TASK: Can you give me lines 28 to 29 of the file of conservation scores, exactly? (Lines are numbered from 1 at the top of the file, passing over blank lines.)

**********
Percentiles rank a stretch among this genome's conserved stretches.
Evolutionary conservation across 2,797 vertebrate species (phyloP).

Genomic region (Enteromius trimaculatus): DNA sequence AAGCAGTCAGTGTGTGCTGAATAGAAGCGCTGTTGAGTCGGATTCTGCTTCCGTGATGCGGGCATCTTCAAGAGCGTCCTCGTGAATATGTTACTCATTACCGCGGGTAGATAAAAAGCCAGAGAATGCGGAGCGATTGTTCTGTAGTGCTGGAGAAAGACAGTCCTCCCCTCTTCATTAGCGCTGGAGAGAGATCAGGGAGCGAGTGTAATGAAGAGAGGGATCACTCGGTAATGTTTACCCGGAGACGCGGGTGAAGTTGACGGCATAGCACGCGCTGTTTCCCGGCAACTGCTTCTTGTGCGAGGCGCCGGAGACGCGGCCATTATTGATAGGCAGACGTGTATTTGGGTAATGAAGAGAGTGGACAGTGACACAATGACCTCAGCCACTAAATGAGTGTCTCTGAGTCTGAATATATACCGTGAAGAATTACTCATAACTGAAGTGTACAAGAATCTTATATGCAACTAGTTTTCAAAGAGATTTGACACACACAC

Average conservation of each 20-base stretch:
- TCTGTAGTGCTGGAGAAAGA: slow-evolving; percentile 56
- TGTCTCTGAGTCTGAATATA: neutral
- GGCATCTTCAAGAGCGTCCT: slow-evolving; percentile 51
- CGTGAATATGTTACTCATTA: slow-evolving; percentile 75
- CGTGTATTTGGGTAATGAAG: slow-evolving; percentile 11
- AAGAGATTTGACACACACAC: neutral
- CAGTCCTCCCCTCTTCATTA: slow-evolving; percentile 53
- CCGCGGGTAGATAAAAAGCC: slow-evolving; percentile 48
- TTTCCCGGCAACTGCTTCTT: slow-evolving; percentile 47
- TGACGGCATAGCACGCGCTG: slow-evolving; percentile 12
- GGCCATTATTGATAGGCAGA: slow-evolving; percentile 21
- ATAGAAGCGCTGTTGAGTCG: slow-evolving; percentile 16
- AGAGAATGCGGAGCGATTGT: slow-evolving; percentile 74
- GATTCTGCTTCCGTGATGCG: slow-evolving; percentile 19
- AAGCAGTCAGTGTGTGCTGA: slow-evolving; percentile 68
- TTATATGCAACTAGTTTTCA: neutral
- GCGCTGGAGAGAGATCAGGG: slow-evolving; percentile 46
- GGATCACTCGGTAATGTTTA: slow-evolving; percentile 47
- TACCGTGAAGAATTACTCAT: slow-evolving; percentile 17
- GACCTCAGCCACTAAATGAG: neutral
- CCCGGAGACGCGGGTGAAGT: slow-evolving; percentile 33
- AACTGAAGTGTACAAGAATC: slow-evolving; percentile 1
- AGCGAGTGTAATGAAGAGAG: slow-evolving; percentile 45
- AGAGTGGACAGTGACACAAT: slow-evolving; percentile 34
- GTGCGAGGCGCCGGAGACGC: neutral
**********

- AGAGTGGACAGTGACACAAT: slow-evolving; percentile 34
- GTGCGAGGCGCCGGAGACGC: neutral